Most people who work in the public sector believe in the public good.
They have a sense that the jobs they do, whether they're looking after cancer patients, recycling waste or teaching students, serve a social purpose, and are necessary.
Most of them, for most of their lives, probably don't think a great deal about their pensions, though they may worry whether they'll have enough to live comfortably when they retire. Not many enquire what happens to their contributions.
But now maybe they should. The Sunday Herald reveals today that more than £1.4 billion of Scotland's public-sector pensions are being invested in fossil fuels, tobacco and weapons.
Those who battle pollution - such as the Scottish Environment Protection Agency - are funding polluters. Those who care for cancer sufferers are supporting cigarette sales. And those who fight crime are helping to spread lethal weapons around the world.
By any measure this does not make sense, and will offend many pension-holders. The response of the pension fund managers is predictable. They have a "fiduciary duty", they say, to put money into the businesses that will bring the best rate of return for staff and the public purse.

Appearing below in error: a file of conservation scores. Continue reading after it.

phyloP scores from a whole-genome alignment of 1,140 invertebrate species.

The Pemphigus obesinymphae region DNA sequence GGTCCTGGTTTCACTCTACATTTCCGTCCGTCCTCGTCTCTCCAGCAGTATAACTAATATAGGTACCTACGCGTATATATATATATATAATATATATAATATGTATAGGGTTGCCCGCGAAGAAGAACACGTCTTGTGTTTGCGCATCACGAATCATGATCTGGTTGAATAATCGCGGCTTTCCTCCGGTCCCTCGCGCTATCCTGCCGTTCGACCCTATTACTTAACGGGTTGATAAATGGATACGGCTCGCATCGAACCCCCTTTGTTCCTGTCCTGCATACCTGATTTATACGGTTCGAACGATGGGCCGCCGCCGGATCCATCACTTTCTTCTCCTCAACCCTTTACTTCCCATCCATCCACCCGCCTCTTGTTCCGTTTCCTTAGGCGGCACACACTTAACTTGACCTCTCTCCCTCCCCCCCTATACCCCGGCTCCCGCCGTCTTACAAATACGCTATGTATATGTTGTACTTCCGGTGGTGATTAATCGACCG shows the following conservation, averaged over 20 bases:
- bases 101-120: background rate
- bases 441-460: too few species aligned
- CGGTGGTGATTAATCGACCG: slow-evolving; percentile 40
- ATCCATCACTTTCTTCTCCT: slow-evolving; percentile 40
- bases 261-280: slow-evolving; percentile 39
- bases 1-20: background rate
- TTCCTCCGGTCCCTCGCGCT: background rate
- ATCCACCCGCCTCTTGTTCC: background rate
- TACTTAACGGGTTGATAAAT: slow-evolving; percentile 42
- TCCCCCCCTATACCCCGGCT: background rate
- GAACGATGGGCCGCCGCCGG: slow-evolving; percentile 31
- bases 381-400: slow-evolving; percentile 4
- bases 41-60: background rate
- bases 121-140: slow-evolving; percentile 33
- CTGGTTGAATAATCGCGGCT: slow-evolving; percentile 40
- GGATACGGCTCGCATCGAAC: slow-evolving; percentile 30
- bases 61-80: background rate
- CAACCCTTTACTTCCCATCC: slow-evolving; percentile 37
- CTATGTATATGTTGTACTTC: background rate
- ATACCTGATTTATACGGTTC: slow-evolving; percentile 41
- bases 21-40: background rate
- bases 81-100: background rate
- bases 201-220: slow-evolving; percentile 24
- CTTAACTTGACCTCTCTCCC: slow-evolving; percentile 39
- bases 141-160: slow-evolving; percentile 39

They insist that they are being responsible, even if significant chunks of their money are funding companies that deal out death, destruction and pollution as if they were confetti.
Surely it's time the fund managers were challenged. As we report, there are financial experts who show that ethical investments can match, and even outperform unethical investments.
And there are some significant investors, like the Church of Scotland and the University of Edinburgh, that have shunned tobacco and arms without apparently harming their income.
It is not true to argue that the only way to maintain the value of pensions is to invest them in ethically questionable industries. Public-sector employees should not hesitate to demand changes in the way their funds are managed.
At the very least staff should all be given the option to stop funding tobacco, arms and pollution, and to choose ethical investment instead.
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